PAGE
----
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Ukraine war briefing: Russia’s Kharkiv offensive may only be the ‘first wave’, Zelenskiy warns

Ukrainian president admits his army lacks enough troops and has only 25% of the air defences it needs as Russia advances in the north-east. What we know on day 815



  • Ukraine’s president, Volodymyr Zelenskiy, has warned that Russia’s offensive in the north-eastern Kharkiv region this month may only be the “first wave” of several and Russian troops could aim for the city of Kharkiv. “We have to be sober and understand that they are going deeper into our territory. Not vice versa,” Zelenskiy said on Friday in an interview with AFP. Russian forces “want to attack” the city, one of Ukraine’s largest, although they realise it would be “very difficult”, he added.

  • Zelenskiy said the situation in the region, where Russia has seized several border villages, was “controlled” but “not stabilised” after Ukraine sent reinforcements. The president said Russian troops had penetrated 5-10km along the north-eastern border before being stopped by Ukrainian forces.

  • Russia hit Kharkiv with more strikes on Friday that killed at least three people and injured 28, the city’s mayor, Igor Terekhov said. The Kharkiv regional governor, Oleg Synegubov, said Russian forces were trying to surround Vovchansk, an almost deserted town near the border. Russian strikes in Vovchansk killed one man.

  • Moscow expanded the area of active combat by almost 70km by launching its offensive in the Kharkiv region, Ukraine’s army chief, Oleksandr Syrskyi, has said. Syrskyi said Russia launched the offensive to force Ukraine to throw additional reserve brigades into fighting. He added that he expected fighting to intensify as troops are also preparing to defend in northern region of Sumy.

  • Vladimir Putin said Russian forces advancing in the Kharkiv region were creating a “buffer zone” to protect Russian border regions, but said capturing the city of Kharkiv was not part of Moscow’s current plan. The Russian president, who made the comments at a news conference during a state visit to China, said the recent thrust into the Kharkiv region was a response to Ukrainian shelling of Russian border regions such as Belgorod.

  • A Ukrainian drone attack killed one person and injured another in the Belgorod region, the regional governor, Vyacheslav Gladkov, said on Friday. Russia’s defence ministry later reported that air defence units had intercepted and destroyed 14 multiple-launch rockets originating in Ukraine. A massive Ukrainian drone attack on Crimea early on Friday caused power cutoffs in the city of Sevastopol and set a refinery ablaze in southern Russia.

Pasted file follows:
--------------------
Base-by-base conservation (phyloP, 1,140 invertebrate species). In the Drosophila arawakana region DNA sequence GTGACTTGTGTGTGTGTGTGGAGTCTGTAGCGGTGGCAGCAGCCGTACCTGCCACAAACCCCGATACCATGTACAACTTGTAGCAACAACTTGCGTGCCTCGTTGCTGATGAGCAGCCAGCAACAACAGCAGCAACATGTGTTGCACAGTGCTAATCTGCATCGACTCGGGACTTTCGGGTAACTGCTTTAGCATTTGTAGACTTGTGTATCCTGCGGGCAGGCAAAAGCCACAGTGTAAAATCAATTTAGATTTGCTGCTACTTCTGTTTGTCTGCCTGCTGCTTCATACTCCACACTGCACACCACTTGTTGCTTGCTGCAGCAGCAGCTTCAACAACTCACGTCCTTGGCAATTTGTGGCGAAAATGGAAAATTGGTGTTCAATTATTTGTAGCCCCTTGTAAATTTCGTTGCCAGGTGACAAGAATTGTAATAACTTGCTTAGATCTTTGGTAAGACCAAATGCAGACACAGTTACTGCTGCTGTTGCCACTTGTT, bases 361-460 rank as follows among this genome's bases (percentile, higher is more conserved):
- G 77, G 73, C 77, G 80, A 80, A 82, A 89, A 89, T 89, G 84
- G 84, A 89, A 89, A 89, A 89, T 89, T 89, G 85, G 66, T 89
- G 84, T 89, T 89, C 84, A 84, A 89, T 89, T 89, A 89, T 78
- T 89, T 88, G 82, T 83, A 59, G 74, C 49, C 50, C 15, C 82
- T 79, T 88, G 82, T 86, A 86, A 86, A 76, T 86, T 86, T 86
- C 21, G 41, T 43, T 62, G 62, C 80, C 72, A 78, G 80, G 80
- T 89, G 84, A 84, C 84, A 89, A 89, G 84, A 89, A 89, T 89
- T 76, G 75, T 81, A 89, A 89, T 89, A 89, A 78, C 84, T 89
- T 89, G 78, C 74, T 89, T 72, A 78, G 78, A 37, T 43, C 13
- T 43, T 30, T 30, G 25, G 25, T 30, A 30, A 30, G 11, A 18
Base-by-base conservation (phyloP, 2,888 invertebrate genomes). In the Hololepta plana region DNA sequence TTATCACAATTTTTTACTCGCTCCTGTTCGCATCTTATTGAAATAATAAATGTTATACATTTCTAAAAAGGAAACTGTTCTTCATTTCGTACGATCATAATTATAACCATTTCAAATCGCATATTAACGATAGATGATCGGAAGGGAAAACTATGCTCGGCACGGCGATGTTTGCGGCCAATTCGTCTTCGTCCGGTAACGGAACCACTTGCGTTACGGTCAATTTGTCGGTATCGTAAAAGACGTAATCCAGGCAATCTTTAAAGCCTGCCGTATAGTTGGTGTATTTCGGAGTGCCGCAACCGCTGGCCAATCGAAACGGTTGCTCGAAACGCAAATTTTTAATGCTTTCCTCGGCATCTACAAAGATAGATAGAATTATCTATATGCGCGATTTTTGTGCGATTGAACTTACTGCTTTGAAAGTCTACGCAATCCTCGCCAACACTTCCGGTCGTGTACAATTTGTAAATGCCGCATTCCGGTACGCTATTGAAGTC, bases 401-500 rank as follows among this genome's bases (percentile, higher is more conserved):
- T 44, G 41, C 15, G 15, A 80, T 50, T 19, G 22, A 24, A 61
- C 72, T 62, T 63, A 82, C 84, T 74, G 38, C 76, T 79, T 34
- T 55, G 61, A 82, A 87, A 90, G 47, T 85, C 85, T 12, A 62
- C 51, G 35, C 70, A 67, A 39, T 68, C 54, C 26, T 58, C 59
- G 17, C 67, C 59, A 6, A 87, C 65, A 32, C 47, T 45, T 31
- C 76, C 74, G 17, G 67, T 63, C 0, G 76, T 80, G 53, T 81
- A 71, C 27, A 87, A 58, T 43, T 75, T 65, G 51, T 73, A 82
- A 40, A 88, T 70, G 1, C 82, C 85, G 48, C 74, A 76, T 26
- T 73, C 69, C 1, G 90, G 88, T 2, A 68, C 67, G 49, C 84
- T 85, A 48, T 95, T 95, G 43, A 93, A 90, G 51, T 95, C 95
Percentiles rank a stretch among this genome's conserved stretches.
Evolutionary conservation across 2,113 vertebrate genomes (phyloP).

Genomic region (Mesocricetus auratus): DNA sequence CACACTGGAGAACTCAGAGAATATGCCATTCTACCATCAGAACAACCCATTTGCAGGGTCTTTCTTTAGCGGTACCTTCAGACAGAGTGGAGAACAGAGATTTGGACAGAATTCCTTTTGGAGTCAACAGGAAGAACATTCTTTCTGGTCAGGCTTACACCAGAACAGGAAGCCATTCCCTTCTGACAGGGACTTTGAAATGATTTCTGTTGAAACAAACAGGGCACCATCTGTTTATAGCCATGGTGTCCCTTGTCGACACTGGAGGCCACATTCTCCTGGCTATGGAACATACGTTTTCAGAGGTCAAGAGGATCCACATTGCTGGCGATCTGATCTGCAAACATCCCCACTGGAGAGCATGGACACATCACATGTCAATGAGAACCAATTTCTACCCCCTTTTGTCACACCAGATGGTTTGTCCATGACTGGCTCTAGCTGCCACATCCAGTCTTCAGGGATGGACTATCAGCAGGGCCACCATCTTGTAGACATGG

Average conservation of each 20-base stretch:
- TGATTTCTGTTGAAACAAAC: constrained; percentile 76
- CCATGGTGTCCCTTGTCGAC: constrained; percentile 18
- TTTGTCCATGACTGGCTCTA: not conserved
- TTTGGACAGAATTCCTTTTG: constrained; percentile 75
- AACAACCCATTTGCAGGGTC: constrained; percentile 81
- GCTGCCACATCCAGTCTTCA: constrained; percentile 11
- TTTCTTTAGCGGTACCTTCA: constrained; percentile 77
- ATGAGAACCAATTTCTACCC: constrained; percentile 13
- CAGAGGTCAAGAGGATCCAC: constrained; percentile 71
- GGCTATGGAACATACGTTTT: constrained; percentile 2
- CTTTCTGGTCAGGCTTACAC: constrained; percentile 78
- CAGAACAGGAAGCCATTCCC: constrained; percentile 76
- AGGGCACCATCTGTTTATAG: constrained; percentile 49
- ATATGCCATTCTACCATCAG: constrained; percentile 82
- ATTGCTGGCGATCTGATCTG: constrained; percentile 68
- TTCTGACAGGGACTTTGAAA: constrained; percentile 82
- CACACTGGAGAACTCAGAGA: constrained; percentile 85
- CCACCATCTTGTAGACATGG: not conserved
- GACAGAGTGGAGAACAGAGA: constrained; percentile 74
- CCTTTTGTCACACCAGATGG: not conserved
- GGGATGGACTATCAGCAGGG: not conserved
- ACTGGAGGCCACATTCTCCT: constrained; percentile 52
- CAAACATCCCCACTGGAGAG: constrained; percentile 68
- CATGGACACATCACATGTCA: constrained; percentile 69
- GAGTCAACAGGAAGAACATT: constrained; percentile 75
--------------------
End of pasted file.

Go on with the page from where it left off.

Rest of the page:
• Zelenskiy has admitted Ukraine’s army needs more troops to boost the forces’ morale. “We need to staff the reserves … A large number of [brigades] are empty,” the president said. Many Ukrainian soldiers have been fighting for more than two years without the possibility to be discharged. The army is struggling to recruit, while fighters are growing exhausted and angry at the lack of rotation. “We need to do this so that the guys have a normal rotation. Then their morale will be improved,” Zelenskiy said.

  • Ukraine only has a quarter of the air defences it needs, Zelenskiy has said, and called for more than a hundred aircraft to counter Russian air power.  “So that Russia does not have air superiority, our fleet should have 120 to 130 modern aircraft … to defend the sky against 300 [Russian] aircraft,” he said.

  • Putin is seeking to weaponise the threat of mass migration to divide and weaken Europe, the Estonian prime minister, Kaja Kallas, said on Friday. “What our adversaries know is migration is our vulnerability,” she said. “The aim is to make life really impossible in Ukraine so that there would be migration pressure to Europe, and this is what they are doing.” Kallas conceded that some countries in Europe did not see the threat of a Ukrainian defeat in the same way. “They don’t see and they don’t believe that if Ukraine falls Europe is in danger, the whole of Europe, maybe some countries, but not the whole of Europe.”

 

(c) 2024, The Guardian

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